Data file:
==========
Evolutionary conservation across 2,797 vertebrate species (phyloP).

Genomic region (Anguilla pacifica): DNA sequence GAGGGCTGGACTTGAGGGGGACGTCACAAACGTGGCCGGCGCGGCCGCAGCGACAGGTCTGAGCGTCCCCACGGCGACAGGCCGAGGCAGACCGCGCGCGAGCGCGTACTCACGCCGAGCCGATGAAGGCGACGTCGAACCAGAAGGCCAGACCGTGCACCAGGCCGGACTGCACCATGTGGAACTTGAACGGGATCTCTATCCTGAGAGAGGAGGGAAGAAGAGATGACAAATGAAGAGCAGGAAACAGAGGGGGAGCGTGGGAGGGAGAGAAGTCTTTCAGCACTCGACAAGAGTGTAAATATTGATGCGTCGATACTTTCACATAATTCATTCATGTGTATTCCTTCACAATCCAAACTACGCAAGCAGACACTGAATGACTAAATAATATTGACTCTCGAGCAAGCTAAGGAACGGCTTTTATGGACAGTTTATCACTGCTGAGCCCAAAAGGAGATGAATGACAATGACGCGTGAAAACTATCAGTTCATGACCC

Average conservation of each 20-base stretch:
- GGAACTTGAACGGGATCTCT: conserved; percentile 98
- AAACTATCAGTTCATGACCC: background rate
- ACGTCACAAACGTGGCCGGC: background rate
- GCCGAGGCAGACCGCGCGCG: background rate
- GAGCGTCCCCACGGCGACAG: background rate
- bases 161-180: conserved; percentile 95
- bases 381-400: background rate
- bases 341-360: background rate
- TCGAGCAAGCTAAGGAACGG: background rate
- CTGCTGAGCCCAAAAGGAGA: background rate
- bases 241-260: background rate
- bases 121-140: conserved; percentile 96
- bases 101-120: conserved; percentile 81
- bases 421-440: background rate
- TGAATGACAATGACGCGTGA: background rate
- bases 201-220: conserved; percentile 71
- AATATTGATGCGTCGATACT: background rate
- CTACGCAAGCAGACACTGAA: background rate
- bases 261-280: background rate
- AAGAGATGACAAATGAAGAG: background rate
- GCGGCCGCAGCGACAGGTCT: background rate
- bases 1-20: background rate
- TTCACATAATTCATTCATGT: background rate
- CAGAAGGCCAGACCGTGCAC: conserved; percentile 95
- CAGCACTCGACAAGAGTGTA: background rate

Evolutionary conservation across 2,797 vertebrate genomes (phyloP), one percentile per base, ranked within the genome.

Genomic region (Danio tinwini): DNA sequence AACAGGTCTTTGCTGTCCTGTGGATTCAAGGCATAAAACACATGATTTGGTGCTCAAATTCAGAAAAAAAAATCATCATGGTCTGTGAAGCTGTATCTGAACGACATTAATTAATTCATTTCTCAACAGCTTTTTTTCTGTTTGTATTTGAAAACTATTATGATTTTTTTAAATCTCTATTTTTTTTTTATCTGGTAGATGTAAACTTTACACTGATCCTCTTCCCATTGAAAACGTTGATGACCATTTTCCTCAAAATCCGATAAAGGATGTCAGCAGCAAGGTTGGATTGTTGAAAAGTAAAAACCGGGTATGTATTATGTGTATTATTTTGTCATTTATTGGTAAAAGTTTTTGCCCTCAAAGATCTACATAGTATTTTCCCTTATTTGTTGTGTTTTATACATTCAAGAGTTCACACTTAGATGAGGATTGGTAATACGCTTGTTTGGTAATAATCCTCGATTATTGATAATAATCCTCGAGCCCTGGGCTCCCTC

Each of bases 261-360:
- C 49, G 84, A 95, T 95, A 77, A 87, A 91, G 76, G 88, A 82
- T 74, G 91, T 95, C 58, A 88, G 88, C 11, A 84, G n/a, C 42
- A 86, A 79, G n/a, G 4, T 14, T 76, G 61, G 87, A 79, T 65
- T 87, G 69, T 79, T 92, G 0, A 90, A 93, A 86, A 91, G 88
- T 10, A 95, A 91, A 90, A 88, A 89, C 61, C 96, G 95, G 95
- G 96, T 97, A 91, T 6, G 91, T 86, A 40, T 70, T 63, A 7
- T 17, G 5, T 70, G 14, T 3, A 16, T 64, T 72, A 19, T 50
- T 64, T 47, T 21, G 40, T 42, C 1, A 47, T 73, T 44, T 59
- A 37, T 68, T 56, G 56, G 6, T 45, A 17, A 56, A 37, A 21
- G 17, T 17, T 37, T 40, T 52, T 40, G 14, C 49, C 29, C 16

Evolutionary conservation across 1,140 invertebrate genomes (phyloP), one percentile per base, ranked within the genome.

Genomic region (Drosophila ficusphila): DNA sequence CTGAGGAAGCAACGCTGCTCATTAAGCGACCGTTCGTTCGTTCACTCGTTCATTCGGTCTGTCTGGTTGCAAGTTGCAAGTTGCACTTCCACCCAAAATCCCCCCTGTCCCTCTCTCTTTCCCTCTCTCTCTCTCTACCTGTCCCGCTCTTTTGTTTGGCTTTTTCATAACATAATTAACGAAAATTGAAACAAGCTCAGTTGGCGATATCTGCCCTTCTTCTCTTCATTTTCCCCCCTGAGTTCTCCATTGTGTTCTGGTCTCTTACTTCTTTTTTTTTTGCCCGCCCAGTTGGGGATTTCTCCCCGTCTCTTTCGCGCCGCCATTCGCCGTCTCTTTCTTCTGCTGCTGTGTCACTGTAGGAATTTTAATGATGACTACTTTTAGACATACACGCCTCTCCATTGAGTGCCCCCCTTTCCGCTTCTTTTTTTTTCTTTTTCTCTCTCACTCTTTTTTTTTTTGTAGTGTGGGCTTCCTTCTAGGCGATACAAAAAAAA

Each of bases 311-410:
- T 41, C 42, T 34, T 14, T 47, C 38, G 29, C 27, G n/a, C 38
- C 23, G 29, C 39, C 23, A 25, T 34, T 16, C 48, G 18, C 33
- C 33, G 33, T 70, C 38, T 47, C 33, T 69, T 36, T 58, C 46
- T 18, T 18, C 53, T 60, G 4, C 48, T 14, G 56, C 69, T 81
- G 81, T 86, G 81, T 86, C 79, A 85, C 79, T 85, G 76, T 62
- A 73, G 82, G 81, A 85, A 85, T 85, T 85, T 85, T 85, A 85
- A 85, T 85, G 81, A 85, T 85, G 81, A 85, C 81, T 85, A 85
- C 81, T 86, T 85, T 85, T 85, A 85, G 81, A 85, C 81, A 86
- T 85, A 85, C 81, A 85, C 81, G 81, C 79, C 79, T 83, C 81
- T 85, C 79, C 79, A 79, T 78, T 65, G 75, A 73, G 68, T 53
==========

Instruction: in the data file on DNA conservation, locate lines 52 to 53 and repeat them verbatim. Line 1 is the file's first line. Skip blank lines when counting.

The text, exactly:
- C 81, T 86, T 85, T 85, T 85, A 85, G 81, A 85, C 81, A 86
- T 85, A 85, C 81, A 85, C 81, G 81, C 79, C 79, T 83, C 81